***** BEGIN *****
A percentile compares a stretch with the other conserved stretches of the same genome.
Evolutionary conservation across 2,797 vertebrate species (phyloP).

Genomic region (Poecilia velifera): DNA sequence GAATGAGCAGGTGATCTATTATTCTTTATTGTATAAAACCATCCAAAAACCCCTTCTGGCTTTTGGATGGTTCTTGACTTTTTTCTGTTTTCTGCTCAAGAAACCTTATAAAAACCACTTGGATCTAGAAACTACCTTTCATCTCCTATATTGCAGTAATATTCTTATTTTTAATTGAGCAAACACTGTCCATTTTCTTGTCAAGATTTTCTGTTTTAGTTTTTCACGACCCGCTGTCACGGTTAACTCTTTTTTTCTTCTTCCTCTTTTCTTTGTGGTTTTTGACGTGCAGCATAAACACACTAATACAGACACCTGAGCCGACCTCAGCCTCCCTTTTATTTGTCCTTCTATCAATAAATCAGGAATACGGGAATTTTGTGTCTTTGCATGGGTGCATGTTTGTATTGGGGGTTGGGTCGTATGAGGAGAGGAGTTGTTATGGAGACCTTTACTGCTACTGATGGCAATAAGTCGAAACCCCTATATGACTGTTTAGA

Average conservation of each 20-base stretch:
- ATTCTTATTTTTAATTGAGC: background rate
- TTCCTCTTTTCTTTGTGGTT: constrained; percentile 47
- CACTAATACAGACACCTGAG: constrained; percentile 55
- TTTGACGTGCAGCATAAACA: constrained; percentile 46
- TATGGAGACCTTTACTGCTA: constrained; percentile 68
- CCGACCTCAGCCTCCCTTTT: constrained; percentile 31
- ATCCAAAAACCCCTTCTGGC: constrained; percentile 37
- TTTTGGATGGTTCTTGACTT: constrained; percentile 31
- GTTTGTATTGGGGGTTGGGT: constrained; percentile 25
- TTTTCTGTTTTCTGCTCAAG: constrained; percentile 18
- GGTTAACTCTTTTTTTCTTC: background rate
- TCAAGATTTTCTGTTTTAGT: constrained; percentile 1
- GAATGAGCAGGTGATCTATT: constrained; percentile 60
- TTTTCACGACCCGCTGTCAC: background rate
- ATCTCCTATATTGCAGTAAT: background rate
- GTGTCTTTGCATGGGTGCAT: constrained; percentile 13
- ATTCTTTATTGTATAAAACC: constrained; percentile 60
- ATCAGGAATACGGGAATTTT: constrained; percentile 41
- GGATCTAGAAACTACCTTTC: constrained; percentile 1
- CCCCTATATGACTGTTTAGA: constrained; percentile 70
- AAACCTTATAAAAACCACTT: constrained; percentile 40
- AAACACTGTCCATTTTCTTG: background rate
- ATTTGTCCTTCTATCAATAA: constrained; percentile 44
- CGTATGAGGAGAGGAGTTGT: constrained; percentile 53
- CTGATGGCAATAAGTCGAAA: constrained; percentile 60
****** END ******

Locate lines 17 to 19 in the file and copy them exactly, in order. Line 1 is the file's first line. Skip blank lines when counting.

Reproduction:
- GAATGAGCAGGTGATCTATT: constrained; percentile 60
- TTTTCACGACCCGCTGTCAC: background rate
- ATCTCCTATATTGCAGTAAT: background rate